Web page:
John L. Paul
Dues mount to Rs.110 crore; ‘fuel cells’ to monitor buses
Corporation needs Rs.450 crore worth diesel each month
Fuel conservation measures have yielded results
KOCHI: The Kerala State Road Transport Corporation has sought the government’s help to tide over a crisis arising out of unpaid fuel bills mounting to Rs.110 crore.
With the debts crossing Rs.100 crore, the Indian Oil Corporation might put curbs on the supply of diesel to the corporation’s depots. It needs Rs.450 crore worth diesel each month.
The Energy Management Centre has been entrusted with the task of studying a proposal to run a share of the agency’s buses on CNG or LNG.
While CNG will bring down fuel bills by 10 per cent, LNG will cut it by 80 per cent.
Executive Director (Technical) of the corporation B. Ravindranath said that the average mileage per litre of diesel had gone up to 4.19 from 3.90 over a year ago. “Thus, the daily diesel consumption has not gone up despite our buses plying an additional two lakh km this year, as compared to 11.5 lakh km run daily in 2007. We have been able to save Rs.1 crore a month just on this count.”
Despite this, the corporation has been incurring a revenue-expenditure gap of Rs.16 to 17 crore every month.
“This is mostly because of mounting pension bills, burden of repaying huge loans and the compensation being paid to accident victims. Parallel services have been affecting KSRTC’s collection, especially in Thiruvananthapuram and Kollam,” said T. P. Senkumar, organisation’s Managing Director.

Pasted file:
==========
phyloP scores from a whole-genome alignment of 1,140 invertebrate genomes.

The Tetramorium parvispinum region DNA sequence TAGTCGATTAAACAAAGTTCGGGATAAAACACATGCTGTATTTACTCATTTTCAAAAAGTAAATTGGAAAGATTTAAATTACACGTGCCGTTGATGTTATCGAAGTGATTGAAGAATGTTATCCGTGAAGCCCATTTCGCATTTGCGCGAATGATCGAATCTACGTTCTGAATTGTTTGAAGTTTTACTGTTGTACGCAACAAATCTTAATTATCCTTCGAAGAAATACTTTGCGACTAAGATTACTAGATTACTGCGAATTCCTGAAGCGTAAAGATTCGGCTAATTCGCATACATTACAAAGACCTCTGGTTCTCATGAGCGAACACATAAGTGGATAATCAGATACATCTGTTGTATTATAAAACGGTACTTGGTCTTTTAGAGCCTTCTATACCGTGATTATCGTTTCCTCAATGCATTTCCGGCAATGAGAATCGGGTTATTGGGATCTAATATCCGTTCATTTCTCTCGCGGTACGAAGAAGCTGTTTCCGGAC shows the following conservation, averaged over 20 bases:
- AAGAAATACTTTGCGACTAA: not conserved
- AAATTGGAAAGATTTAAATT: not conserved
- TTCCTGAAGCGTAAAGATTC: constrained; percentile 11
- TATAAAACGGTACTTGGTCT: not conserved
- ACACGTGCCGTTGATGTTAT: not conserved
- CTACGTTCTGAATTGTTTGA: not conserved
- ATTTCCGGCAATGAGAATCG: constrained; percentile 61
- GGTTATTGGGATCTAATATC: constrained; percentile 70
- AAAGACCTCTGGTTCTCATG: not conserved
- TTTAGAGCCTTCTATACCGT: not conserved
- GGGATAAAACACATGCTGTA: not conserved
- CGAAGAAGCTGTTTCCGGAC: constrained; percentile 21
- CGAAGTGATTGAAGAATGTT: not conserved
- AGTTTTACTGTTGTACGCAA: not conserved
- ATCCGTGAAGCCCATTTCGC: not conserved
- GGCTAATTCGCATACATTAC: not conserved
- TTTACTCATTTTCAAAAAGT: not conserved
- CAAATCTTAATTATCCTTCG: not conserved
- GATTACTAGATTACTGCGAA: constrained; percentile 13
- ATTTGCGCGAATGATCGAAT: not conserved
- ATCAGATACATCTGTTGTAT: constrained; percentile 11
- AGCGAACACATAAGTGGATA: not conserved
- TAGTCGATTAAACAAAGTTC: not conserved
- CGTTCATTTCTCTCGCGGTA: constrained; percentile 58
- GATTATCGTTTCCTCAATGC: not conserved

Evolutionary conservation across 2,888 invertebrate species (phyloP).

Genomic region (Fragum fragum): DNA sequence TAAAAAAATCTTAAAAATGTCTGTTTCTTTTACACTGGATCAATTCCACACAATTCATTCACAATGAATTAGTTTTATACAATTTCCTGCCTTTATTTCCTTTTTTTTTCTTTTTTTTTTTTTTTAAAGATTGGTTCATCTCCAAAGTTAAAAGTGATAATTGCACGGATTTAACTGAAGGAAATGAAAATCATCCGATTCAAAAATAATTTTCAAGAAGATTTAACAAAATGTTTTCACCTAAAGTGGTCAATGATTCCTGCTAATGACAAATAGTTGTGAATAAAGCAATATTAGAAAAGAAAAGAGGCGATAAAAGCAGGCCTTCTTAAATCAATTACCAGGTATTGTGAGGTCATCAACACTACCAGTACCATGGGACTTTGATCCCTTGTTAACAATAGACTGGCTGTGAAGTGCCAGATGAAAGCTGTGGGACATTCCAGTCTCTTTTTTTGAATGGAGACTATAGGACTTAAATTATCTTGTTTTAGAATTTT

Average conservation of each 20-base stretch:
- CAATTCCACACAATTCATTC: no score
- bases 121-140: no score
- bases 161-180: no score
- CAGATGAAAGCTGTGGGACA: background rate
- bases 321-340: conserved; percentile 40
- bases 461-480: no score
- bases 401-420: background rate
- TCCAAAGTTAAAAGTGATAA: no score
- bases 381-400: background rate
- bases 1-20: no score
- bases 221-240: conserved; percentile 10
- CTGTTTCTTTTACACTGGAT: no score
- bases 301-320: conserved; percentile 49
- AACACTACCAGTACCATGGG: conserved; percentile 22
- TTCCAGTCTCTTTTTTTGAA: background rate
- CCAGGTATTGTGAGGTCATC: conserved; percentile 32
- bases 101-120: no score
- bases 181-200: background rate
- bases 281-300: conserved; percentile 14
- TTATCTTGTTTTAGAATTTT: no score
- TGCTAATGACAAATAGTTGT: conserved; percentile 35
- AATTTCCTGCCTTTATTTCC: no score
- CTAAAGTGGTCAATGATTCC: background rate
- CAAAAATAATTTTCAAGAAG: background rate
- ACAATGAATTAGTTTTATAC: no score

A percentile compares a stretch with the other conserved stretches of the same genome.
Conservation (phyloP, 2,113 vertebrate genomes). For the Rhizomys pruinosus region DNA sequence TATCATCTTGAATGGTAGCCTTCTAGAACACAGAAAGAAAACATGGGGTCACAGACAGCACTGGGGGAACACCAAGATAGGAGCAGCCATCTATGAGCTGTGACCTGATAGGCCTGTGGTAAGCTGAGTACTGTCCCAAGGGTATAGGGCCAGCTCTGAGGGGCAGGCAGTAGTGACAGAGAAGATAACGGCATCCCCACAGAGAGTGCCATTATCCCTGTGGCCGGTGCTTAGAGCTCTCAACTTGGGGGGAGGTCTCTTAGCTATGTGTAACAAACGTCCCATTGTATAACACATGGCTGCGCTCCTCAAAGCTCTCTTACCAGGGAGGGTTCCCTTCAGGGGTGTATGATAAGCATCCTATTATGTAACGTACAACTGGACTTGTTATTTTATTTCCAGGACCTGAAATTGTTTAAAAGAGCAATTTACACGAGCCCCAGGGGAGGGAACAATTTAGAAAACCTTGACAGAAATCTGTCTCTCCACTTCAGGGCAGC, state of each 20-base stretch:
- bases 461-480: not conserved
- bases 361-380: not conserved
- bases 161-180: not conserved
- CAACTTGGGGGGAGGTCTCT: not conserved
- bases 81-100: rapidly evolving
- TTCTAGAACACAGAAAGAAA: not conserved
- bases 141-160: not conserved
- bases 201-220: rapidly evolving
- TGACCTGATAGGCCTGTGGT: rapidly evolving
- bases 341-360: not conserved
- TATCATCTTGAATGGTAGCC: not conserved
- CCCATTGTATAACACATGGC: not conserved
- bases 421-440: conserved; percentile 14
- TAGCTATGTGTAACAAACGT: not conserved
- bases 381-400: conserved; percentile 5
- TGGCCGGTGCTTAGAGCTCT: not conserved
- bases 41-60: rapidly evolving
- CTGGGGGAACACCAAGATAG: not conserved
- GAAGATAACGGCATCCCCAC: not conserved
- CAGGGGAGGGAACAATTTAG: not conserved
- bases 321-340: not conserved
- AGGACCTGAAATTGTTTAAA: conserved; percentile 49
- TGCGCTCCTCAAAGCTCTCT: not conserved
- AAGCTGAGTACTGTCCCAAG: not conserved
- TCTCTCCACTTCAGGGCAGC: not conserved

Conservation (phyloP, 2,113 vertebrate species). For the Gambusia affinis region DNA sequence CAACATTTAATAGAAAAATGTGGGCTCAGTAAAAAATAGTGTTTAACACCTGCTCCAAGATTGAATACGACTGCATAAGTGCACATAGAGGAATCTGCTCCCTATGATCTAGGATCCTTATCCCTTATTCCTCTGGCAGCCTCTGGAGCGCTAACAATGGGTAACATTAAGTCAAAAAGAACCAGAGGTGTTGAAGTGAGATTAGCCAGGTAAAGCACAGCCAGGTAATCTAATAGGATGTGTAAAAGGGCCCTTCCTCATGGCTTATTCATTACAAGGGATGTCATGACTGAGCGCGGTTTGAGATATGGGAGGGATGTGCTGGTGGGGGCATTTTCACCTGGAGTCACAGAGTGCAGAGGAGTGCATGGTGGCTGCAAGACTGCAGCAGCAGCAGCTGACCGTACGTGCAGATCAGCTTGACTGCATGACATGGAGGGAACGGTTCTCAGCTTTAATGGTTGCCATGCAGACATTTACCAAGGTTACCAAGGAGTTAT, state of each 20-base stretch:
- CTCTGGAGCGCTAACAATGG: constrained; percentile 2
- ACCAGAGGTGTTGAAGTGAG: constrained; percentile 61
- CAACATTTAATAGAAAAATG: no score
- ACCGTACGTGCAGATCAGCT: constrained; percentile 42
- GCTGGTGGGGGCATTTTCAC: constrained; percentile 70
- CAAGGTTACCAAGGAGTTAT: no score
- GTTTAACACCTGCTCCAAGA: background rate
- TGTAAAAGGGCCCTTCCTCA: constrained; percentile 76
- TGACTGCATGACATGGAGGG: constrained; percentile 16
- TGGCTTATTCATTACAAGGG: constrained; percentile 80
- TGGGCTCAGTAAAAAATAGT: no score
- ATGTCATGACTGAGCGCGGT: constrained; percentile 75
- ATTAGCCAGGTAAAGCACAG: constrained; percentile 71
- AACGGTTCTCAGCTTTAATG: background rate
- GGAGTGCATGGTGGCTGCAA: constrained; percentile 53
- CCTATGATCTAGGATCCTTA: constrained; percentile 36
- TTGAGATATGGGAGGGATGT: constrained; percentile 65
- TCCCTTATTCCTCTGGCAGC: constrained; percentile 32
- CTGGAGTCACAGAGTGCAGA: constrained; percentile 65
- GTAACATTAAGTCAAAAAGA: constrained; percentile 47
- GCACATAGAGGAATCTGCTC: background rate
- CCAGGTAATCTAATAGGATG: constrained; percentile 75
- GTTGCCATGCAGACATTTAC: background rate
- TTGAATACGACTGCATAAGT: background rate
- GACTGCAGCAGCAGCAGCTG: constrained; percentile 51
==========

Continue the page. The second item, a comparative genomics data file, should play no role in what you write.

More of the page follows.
The delay in filling 1,400 vacancies of mechanics has resulted in the corporation relying on daily wage workers to carry out repairs. This has affected the maintenance and upkeep of the fleet. Bad roads, hartals, dharnas and other agitations too have affected revenue collection.
Aimed at reducing fuel consumption, technical experts from the corporation and the Petroleum Conservation Research Association have been taking classes for bus drivers.
The KSRTC has set up ‘fuel cells’ in three zones to monitor drivers and buses.
“The maximum speed of buses has been fixed at 70 km per hour, so that they do not incur fuel loss. Steps are also being taken to prevent leakage of diesel and air (for air brakes). Drivers with erroneous driving habits are being corrected, so that KSRTC buses are able to achieve the mileage of State-run buses in Andhra Pradesh, Karnataka and Gujarat (over 5 kmpl),” Mr Ravindranath said.